5 Container Garden tips


Do you have limited outdoor space? Or do you rent, meaning you can’t dig up the garden? Maybe you are just one of the other hundred plus gardeners who love a container garden? No matter your circumstances, you can still grow plants – and lots of them – by using containers.

Whether you use pots, tubs, barrels, planters, bottles, or any other creative medium for your plants, planting in containers has many benefits and is easier than you think. Here are five tips for planting in containers successfully.

Container garden - pots for small garden, patio or terrace
Container garden – pots for small garden, patio or terrace

Top 5 Tips for Planting in a Container Garden

1. Know your Limitations

As with any type of gardening, there are going to be some limitations. So it is very important to understand these limitations before you start. Here are the top three limitations we think you should be aware of:

1. Containers make it particularly hard to grow large plants

2. They are often difficult to water and fertilise; you may need to water your plants several times a day during hot, dry spells, and they might need a special fertiliser that can be more difficult to apply.

3. Finally, containers normally mean that your plants will have a shorter life span compared to being planted in the ground; they last anywhere from a couple of months to a couple of years, depending on your climate and the type of container you use.

If you want to plant in containers, you must be aware of these limitations, but it’s also important to remember that containers can be incredibly useful for growing lots of different plants as well.

2. Deciding What Works Best in Your Container Garden

With lots of varieties of containers you can use to grow plants, you need to think about what will be most practical. Here are a few key things to keep in mind as you select your containers:

  • Size – You don’t want your containers to be too large because you don’t want the soil to stay too wet or too dry for too long, and a container that is too big can create drainage issues. It’s also important to make sure your container size is appropriate for the plant you’re growing.
  • Type – Different containers are better for different plants. For example, you’ll want to use a clay pot for plants that prefer slightly acidic soil. Plastic containers are best for plants that don’t need much fertiliser. Wooden containers suit plants that like slightly alkaline soil and wooden containers are best for plants that need lots of fertiliser.

3. The Soil is the Key

Choosing the right soil is a crucial part of gardening, particularly container gardening. You’ll want to choose soil that has the right amount of fertiliser in it, so you don’t have to add extra fertiliser to every pot.

It’s also important to make sure your soil has the right amount of moisture in it; too dry or too wet soil can be a problem. Mixing sand or perlite in with your soil will help with drainage.

If you want to, you can add fertiliser to your soil, but it’s generally best to use a slow-release fertiliser to make sure it doesn’t get too strong too quickly.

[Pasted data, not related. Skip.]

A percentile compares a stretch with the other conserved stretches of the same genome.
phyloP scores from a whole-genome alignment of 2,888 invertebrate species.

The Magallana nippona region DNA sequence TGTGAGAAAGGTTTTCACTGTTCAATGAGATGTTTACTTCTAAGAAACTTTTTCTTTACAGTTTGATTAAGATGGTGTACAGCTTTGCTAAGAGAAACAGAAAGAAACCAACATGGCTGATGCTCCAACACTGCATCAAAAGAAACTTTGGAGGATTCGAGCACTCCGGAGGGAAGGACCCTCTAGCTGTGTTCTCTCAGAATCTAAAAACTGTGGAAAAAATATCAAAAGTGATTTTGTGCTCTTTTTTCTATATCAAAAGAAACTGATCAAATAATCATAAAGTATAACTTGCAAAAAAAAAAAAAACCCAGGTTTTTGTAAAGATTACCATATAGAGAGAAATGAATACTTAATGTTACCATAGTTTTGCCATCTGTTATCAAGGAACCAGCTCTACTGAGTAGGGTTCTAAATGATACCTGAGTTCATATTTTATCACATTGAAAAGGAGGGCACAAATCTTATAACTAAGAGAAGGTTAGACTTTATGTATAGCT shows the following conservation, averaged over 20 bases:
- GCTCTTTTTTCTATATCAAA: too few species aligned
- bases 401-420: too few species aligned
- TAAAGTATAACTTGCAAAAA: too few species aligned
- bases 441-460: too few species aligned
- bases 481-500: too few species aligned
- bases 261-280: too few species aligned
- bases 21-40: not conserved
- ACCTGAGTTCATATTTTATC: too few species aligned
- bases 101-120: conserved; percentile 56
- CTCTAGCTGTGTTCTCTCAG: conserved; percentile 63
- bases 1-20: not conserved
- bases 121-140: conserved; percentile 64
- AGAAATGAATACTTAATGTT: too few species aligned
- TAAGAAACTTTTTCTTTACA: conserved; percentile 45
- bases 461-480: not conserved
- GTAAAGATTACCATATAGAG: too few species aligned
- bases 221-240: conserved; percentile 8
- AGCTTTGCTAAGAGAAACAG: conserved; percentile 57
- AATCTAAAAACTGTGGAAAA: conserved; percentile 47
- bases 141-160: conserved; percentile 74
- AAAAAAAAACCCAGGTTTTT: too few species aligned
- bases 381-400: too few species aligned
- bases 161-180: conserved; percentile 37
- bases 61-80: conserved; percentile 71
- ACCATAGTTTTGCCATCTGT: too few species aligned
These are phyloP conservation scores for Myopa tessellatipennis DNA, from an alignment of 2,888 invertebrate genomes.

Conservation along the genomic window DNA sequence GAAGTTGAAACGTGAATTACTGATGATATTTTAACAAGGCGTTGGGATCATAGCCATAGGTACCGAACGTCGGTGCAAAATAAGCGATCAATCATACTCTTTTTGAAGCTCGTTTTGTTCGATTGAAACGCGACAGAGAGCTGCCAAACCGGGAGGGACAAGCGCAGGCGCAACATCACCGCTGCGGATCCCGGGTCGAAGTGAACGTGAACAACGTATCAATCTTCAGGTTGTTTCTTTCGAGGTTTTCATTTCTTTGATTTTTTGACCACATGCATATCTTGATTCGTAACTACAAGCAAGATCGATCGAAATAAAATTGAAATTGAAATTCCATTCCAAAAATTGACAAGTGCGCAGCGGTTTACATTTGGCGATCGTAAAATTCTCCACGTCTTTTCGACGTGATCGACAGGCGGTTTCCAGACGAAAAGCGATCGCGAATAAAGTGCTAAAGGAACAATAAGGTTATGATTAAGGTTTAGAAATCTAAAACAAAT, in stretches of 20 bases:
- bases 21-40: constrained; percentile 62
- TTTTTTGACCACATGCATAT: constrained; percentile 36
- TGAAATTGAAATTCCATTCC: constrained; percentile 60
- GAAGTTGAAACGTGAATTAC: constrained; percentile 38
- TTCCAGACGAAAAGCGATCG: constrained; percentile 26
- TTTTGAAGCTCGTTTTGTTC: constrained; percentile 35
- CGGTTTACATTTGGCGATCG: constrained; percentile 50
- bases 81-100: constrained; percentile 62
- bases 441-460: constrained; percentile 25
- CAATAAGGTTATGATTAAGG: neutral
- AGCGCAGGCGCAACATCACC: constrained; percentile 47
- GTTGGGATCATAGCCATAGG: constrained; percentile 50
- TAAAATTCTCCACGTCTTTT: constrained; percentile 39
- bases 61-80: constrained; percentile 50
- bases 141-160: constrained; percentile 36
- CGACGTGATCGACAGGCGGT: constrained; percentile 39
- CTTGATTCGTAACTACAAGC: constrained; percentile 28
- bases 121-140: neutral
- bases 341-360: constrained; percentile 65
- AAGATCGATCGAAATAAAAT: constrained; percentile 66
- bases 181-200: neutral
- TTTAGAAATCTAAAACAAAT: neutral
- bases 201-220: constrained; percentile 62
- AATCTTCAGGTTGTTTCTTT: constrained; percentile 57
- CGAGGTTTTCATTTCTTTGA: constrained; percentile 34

The amount of soil you use in each pot also matters. You need to make sure each pot has enough soil to cover the roots of the plant up to the bottom of the first set of leaves. This ensures the roots have enough room to grow and thrive. If you don’t add enough soil to your pots, the roots will be too cramped, which can lead to disease and rotting.

4. Be Smart About Watering

Making sure your containers always have enough water is essential. The two main mistakes people make when watering plants in containers are either watering them too often or watering them too infrequently.

If your plants are getting too much water, you’ll notice your soil will be fairly wet all the time, which is not a good thing. If your plants are getting too little water, you’ll notice the soil will be dry all the time.

The best thing to do would be to check all the containers every day, even a quick check first thing in the morning or add it to your evening routine, to see if the soil is moist. You don’t want the soil to dry out, but you also don’t want the soil to be water-logged; the soil would ideally have the first inch being moist.

 5. Don’t Forget the Decorating Basics

Even if you’re just growing a few herbs or a single pepper plant in a container, you’ll want to make sure your containers are decorative. It’s best to use pots that are different from each other or in different colours, so they stand out against your balcony rail or patio wall. You can also make use of containers with built-in planters for even more decorative potential.


When starting in any garden it is always important to understand the unique conditions of your garden space. No two gardens are identical, with every garden having its special microclimates, soil, and growing conditions. All our guides and information are provided as general guides, and garden owners need to do their own research for each and every plant before planting. We cannot accept responsibility for plant establishment and survival in individual gardens.

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Updated on April 12, 2023

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